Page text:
Pentas “Ekspresi Musik Anak-Anak di Indonesia”

After months of language training, observational research, questionnaires, discussion groups, performance practice, writing workshops, and recording sessions, twenty-one children from SDKE Mangunan presented their own informal, fourteen-track album! The final push to the presentation I referred to as a “tornado,” running around Yogyakarta, sweeping up supplies, making album booklets, writing programs, and generally hoping everything would turn out perfectly. The children throughout this process have seemed very relaxed and happy (they are Javanese, after all), and it was quite entertaining to see them suddenly taking their music so seriously.

The principal of SDKE Mangunan asked if the concert could be held at 8 AM on a Saturday, so that all the students would be present (the younger grades leave earlier than the older), and so that community members and parents might be able to stop by. When I told the children that they would be performing in front of the school, some (mostly girls) got to practicing right away. The boys, on the other hand, I would have to ask to practice each song at least three times before they could eat cookies. The presentation took place on a swelteringly hot day. I arrived at school early to prepare, and the student body and a few teachers were completing their weekly aerobics exercises. The participating children all ran to me in small groups as word got out that the t-shirt I made for them had finally arrived. This was easily the most anticipated part of their experience. The week before I handed out the final copies of the albums to each student, with their own art as the cover (yes, twenty-one different album covers!), which was nice, but not nearly as cool as a black t-shirt with American and Indonesian flags that formed the bottom of two eighth notes.

As a surprise opening act, a first-grade girl (the daughter of the drama teacher) performed a traditional Balinese dance. She had cardboard wings attached to her arms and glittering gold fabric wrapped around her tiny body. She looked doll-like but soon proved her great maturity in a carefully choreographed solo dance that excited the crowd. As she left the stage (which was incidentally the elevated entrance to the kindergarten classroom), I explained the nature of my research and all of the work that the children had done. I tried to convey that this project really is completely by the children themselves, and that I merely guided them with themes about their own culture. All of the lyrics, music, instrumentation, arrangement, cover-art, and practice effort was a product of the children’s own creativity and hard work.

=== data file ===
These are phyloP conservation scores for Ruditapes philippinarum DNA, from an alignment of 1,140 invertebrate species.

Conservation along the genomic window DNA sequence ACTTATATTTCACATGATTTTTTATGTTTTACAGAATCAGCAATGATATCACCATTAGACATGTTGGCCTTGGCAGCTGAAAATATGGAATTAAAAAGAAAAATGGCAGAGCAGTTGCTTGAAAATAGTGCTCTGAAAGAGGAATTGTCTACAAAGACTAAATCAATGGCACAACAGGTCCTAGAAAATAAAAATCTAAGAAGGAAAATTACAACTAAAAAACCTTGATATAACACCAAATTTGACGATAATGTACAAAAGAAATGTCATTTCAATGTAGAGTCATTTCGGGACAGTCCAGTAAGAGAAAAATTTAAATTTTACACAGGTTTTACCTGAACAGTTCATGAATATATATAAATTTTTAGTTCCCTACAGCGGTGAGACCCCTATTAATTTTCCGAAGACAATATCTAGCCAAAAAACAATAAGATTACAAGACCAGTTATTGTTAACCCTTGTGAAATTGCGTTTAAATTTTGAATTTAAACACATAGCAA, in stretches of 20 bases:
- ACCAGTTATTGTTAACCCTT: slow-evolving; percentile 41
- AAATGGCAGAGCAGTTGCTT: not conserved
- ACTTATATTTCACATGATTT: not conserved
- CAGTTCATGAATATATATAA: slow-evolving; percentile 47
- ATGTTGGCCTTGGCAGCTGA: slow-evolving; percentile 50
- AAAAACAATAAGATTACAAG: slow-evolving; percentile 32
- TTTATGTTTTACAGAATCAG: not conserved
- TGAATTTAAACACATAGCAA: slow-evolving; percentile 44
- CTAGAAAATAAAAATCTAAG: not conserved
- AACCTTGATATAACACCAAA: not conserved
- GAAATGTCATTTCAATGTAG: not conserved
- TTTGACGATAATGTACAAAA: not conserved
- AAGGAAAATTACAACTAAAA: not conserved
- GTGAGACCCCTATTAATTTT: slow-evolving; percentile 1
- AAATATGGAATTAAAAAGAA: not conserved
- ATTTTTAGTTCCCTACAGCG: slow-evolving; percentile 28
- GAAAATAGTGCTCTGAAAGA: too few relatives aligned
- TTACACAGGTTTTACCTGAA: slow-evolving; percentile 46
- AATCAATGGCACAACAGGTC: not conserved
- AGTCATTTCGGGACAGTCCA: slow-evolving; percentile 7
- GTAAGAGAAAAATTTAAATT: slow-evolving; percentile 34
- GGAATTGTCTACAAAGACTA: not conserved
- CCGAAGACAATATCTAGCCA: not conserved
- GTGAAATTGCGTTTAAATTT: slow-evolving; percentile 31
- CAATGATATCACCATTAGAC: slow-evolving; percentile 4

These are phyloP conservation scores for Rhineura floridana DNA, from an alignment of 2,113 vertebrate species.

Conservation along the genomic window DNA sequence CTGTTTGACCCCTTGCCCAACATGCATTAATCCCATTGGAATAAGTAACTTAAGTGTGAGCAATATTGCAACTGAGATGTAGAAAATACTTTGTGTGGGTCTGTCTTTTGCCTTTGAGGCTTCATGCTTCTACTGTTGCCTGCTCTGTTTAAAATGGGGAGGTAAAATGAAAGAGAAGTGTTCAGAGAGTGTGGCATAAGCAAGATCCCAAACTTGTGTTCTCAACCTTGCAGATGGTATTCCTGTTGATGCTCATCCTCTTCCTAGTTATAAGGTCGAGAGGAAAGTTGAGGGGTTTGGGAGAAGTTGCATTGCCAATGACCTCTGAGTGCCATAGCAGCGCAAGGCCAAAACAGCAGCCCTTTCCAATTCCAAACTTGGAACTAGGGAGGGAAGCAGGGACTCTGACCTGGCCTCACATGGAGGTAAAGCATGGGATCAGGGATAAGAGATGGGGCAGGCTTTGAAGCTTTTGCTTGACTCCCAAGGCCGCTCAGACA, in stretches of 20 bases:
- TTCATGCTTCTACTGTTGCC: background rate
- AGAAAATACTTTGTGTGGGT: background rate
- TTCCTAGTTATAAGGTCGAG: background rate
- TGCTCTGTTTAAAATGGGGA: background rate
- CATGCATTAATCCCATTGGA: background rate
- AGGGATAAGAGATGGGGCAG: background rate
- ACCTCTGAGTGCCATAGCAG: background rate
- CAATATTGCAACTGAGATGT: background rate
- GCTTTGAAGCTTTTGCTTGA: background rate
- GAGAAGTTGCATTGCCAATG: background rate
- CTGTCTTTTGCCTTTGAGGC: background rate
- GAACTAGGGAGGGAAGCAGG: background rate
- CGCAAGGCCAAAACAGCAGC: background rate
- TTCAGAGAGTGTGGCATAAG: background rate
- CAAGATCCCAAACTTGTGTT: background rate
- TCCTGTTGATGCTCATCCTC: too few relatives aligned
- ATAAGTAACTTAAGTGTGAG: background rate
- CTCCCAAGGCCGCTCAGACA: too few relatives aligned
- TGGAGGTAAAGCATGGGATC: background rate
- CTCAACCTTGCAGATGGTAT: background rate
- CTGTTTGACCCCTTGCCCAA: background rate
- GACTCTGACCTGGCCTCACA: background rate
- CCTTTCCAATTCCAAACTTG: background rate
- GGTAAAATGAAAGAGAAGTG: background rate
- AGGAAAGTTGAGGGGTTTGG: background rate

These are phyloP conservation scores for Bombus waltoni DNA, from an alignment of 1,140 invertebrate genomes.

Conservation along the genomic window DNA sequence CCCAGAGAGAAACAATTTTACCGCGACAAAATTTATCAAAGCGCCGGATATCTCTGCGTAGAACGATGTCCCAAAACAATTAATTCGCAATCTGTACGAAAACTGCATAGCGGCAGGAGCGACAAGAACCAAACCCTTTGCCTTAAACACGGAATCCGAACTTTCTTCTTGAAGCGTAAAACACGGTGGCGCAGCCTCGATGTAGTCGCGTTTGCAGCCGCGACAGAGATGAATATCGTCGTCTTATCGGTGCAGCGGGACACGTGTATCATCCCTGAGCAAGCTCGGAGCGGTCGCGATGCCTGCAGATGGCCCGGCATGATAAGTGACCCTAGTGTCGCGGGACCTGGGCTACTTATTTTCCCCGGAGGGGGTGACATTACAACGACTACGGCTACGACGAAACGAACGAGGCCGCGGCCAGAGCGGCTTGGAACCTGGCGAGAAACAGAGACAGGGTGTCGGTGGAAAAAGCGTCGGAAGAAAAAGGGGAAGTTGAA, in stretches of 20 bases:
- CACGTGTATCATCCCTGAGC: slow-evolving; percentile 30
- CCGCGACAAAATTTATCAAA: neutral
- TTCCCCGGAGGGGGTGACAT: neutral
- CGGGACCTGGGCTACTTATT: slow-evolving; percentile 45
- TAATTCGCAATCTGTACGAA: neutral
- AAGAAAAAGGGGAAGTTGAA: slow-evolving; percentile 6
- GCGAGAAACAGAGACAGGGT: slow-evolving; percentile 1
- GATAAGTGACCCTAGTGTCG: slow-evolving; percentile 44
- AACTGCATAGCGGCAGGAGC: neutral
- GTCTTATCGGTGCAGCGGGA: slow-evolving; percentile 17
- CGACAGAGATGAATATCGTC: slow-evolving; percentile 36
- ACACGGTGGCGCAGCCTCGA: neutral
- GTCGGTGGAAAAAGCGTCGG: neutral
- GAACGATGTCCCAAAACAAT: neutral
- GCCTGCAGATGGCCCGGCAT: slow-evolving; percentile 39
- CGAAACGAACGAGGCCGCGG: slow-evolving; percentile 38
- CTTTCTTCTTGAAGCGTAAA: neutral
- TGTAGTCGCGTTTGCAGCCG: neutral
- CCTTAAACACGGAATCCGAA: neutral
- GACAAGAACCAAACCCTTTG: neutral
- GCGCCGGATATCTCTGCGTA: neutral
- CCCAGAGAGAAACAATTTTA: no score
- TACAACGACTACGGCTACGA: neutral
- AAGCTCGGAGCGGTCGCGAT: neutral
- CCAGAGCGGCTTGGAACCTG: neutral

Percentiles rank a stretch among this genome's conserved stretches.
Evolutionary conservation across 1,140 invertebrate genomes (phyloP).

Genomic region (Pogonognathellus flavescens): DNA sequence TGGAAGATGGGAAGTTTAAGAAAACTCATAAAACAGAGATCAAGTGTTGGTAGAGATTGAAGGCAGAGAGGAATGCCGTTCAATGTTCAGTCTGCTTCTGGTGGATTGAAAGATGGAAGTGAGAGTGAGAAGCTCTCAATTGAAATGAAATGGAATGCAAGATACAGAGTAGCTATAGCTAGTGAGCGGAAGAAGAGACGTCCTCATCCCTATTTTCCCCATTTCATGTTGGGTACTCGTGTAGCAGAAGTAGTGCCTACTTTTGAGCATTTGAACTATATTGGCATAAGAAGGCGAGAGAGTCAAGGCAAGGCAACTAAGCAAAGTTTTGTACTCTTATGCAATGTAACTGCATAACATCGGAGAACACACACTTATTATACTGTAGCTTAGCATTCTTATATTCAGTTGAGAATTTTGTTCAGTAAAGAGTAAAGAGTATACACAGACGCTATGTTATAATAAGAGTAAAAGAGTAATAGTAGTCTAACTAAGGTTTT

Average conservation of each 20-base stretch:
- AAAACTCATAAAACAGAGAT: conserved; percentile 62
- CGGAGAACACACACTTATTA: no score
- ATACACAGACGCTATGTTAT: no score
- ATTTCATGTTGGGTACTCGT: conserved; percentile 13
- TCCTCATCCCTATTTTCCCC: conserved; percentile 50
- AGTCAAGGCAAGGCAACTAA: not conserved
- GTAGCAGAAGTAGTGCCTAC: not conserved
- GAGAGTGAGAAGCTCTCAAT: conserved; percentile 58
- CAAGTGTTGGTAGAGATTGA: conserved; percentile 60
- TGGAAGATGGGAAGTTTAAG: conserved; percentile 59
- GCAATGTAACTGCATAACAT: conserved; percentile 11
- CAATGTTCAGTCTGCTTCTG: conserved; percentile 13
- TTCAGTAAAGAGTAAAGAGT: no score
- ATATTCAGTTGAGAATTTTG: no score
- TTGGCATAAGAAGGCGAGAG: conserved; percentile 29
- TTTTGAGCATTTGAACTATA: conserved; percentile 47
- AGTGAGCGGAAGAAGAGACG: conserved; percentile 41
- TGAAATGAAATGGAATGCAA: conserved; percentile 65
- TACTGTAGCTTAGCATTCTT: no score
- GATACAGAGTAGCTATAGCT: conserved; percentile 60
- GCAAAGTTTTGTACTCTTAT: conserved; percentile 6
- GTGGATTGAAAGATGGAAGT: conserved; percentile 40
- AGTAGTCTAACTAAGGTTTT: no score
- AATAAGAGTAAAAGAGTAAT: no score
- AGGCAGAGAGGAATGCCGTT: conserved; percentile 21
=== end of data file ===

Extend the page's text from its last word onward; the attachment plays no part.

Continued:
Without much further ado, I give you an edited version of the performance. Please do note that in Java, it is common and normal for audience members to talk and walk around during performances (from traditional gamelan to rock concerts, even academic paper presentations, which I so naively thought would be an exception). As such, it was quite difficult to hear the children; many were excited though still nervous, carefully reading their lyrics that they had already memorized, leaning away from microphones, trying to act coolly nonchalant on stage. The post-performance enthusiasm from the audience and faculty was undeniable.

Finally, I would like to thank everyone who made this incredible project possible: mtvU Fulbright; the American Indonesian Exchange Foundation; Institut Seni Indonesia and my counterpart Pak Djohan Salim; SDKE Mangunan and the kepala sekolah Pak Ponidjan; the non-governmental organization Dinamika Edukasi Dasar; the infinite support of my friends, family, and professors at Connecticut College Professor Wilson, Professor McNeish, and Professor Thomas; Pak Ndaru for going above and beyond any and all expectations out of love and support for music and the students; and most importantly, all of the children from SDKE Mangunan who participated, this is truly their project! Terima kasih semuanya untuk membaca blogku dan mendengarkan musiknya!

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